Single Juror Kept Moussaoui from being Executed

The point that upset me the most is not that there was just a single juror that stop Moussaoui from being executed, but that this single juror never had to provide any reason. It makes the decision come across as one that the juror didn't even feel could be defended.

A single holdout kept the jury from handing a death sentence to Zacarias Moussaoui, the only person charged in this country in the 9/11 attacks.

But that juror never explained his vote, said the foreman of the jury that sentenced the confessed Al Qaeda conspirator to life in prison last week. . . .

UPDATE: Just a reminder, that Moussaoui told us "you lose" when he was given life imprisonment instead of the death penalty. Here is an op-ed by Mark Steyn to remind everyone:

"America, you lose," said Zacarias Moussaoui as he was led away from the court last week.

Hard to disagree. Not just because he'll be living a long life at taxpayers' expense. He'd have had a good stretch of that even if he'd been "sentenced to death," which in America means you now spend more years sitting on Death Row exhausting your appeals than the average "life" sentence in Europe. America "lost" for a more basic reason: turning a war into a court case and upgrading the enemy to a defendant ensures you pretty much lose however it turns out. And the notion, peddled by some sappy member of the ghastly 9/11 Commission on one of the cable yakfests last week, that jihadists around the world are marveling at the fairness of the U.S. justice system, is preposterous. The leisurely legal process Moussaoui enjoyed lasted longer than America's participation in the Second World War. Around the world, everybody's enjoying a grand old laugh at the U.S. justice system.

Except for Saddam Hussein, who must be regretting he fell into the hands of the Iraqi justice system. Nine out of 12 U.S. jurors agreed that the "emotional abuse" Moussaoui suffered as a child should be a mitigating factor. Saddam could claim the same but his jury isn't operating to the legal principles of the Oprahfonic Code. However, if we ever catch Mullah Omar or the elderly Adolf Hitler or pretty much anyone else we're at war with, they can all cite the same list of general grievances as Moussaoui.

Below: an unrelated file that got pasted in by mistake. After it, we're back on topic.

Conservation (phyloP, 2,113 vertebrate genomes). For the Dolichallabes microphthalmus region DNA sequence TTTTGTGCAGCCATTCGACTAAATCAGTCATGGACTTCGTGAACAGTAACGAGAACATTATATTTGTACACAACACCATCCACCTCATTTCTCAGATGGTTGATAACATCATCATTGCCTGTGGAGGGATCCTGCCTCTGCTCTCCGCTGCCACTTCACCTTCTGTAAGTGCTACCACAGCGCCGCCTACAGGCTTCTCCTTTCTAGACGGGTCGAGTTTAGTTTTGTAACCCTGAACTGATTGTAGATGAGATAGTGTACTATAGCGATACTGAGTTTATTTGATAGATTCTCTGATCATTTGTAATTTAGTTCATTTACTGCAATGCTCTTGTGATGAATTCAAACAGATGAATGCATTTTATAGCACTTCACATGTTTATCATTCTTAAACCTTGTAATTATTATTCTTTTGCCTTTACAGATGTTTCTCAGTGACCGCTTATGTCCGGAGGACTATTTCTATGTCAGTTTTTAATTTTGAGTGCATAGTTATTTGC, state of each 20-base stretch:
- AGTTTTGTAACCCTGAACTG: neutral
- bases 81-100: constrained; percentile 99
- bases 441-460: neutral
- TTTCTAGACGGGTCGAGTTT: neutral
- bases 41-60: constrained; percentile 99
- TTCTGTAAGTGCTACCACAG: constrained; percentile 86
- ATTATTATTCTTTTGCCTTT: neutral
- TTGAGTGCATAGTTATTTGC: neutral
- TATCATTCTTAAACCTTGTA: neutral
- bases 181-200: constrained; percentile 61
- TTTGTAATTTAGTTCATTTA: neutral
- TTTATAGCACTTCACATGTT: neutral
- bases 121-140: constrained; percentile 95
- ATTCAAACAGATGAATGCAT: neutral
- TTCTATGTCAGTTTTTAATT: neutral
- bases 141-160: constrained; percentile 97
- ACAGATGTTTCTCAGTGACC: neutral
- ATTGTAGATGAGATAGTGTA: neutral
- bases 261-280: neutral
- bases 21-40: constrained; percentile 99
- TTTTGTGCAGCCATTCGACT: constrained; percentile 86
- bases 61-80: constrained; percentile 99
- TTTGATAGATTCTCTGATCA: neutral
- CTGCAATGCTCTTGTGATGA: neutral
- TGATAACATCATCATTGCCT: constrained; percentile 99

He did, in that sense, hit the jackpot. We think of him as an "Islamic terrorist," an Arab, but he is, in fact, a product of the Western world: raised in France, radicalized in Britain, and now enjoying a long vacation in America. The taxpayers of the United Kingdom subsidized his jihad training while he was on welfare in London. Now the taxpayers of the United States will get to chip in, too.

On the afternoon of Sept. 11, as the Pentagon still burned, Donald Rumsfeld told the president, "This is not a criminal action. This is war." . . . .


Blogger Robert T said...

Personally I think life is a worse punishment than death. I can't think of anything worse than sitting in a small cell being bored for the rest of my life. Remember, the Bible says in the book of Ecclesiastes there is no consciousness in death. One can't even praise or curse God. I think death is an escape from earthly punishment - so lock him up for the rest of his life (preferably after publicly sacrificing a pig in his cell and pouring the blood and entrails all over him! That sure would make some of these terrorist think twice before coming to America with their violence.)

5/12/2006 9:24 AM  
Blogger John Lott said...

If that were the case, why do so many criminals fight so hard against facing the death penalty? Why did Moussaoui say "you lose" when he was not given the death sentence?

5/12/2006 9:35 AM  
Anonymous Anonymous said...